The 2011 NFL Draft will forever be remembered as one of the key events in Bengals franchise history, and a big reason for that is the first pick Cincinnati made in that draft.
After enduring one of the worst offseasons an NFL franchise has ever endured, this was a pick that the Bengals absolutely had to get right, and they absolutely nailed it in the form of Georgia receiver A.J. Green. Viewed by some as the best prospect in that draft, Green was the kind of can't-miss prospect Cincinnati needed with that pick to help re-energize the franchise.
The Bengals ended up setting themselves up for five-straight playoff berths and one of the most successful periods in franchise history. Almost from the first time he stepped into an NFL practice, it was clear Green was a truly special player with a great future ahead of him.
Somehow, Green has managed to exceed the expectations even some of the biggest optimists had projected for his career. He broke just about every Bengals rookie receiving record en route to a Pro Bowl berth, which he's earned in all five years he's been in the NFL.
Sticking to the record theme, Green is carving his name into the franchise record books and should finish his career as the leader in every Bengals receiving category. He currently ranks No. 6 in catches (415), No. 5 in yards (6,171) and is No. 4 in touchdowns with 45. Every other Cincinnati receiver ahead of him on the list spent at least eight seasons with the team, and we should expect Green to have most, if not all of those records broken by his eighth season.
As for this past season, Green caught 86 passes for 1,297 yards (15.1 yards per catch) and 10 touchdowns, marking the fifth straight season in which Green topped the 1,000-yard mark. Only one other wideout in NFL history had previously accomplished that feat, and that's Randy Moss.
Green's signature game in 2015 came in Baltimore when he almost single-handily won the game for Cincinnati. He finished with a career-high 227 receiving yards on 10 catches to go with two scores, both of which gave the Bengals leads in the fourth quarter as they won a 27-24 shootout with the Ravens.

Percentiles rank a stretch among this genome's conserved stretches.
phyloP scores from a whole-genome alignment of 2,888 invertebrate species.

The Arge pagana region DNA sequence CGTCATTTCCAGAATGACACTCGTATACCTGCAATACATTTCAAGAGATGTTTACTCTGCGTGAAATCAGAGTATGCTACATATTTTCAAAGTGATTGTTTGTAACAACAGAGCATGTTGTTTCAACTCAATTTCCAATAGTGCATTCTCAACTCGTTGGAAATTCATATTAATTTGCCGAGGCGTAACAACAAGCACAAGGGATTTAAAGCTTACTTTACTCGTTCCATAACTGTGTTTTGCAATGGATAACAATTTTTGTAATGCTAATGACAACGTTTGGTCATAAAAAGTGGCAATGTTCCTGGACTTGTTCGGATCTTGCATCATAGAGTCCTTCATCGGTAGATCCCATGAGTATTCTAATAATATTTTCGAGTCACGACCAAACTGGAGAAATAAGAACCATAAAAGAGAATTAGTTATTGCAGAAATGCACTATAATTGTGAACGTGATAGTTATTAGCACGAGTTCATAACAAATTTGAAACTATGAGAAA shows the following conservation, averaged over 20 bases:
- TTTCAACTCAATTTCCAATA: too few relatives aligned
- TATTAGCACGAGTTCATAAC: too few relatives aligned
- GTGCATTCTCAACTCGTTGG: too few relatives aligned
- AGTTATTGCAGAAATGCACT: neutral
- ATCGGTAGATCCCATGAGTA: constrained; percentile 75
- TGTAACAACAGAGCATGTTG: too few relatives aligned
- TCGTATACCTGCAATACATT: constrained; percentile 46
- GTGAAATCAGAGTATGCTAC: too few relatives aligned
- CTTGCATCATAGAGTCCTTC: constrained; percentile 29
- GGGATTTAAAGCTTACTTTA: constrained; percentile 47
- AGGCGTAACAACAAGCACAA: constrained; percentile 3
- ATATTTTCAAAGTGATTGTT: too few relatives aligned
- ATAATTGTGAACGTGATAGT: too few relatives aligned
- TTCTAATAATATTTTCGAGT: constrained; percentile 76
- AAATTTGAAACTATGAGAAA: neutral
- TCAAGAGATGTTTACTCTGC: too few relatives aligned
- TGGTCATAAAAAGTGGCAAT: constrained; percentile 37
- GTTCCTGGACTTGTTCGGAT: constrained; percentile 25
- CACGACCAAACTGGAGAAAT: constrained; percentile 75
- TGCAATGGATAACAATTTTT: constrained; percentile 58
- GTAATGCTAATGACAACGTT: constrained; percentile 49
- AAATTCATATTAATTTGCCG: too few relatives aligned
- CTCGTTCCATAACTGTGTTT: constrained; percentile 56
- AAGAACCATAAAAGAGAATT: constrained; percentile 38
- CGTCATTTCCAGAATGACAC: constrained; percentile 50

The only real down mark on Green's career to this point has been his occasional disappearance in big primetime games and in the playoffs. That theme continued this year as Green caught 'just' 23 balls for 327 yards and two touchdowns in five primetime/playoff games.
That averages out to 4.6 catches for 65.4 yards per game, which isn't bad production. It's just not what you['d expect from a star receiver who is capable of playing at an All-Pro level. To be fair to him, two of those games came with AJ McCarron as his quarterback, including the playoff loss to Pittsburgh. That game also saw Green catch his first postseason touchdown, and he still managed to make a big impact even with a backup quarterback throwing to him.
At this year's Pro Bowl, Hall of Fame receiver Michael Irvin called Green one of the game's best and someone who could make it to the Pro Football Hall of Fame. Looking at all of the above points, there's no question Green is on a Hall of Fame pace, and if he does make it there, he'll have done so having played most, if not his entire career in the Queen City.
After signing a massive extension this offseason, Green is now signed through the 2019 season. That means the next time he's up for a new contract, Green will be 31-years-old, heading toward 32 in July. In other words, Green is going to be dominating in the NFL for many years to come, and he'll be doing so in Bengals stripes.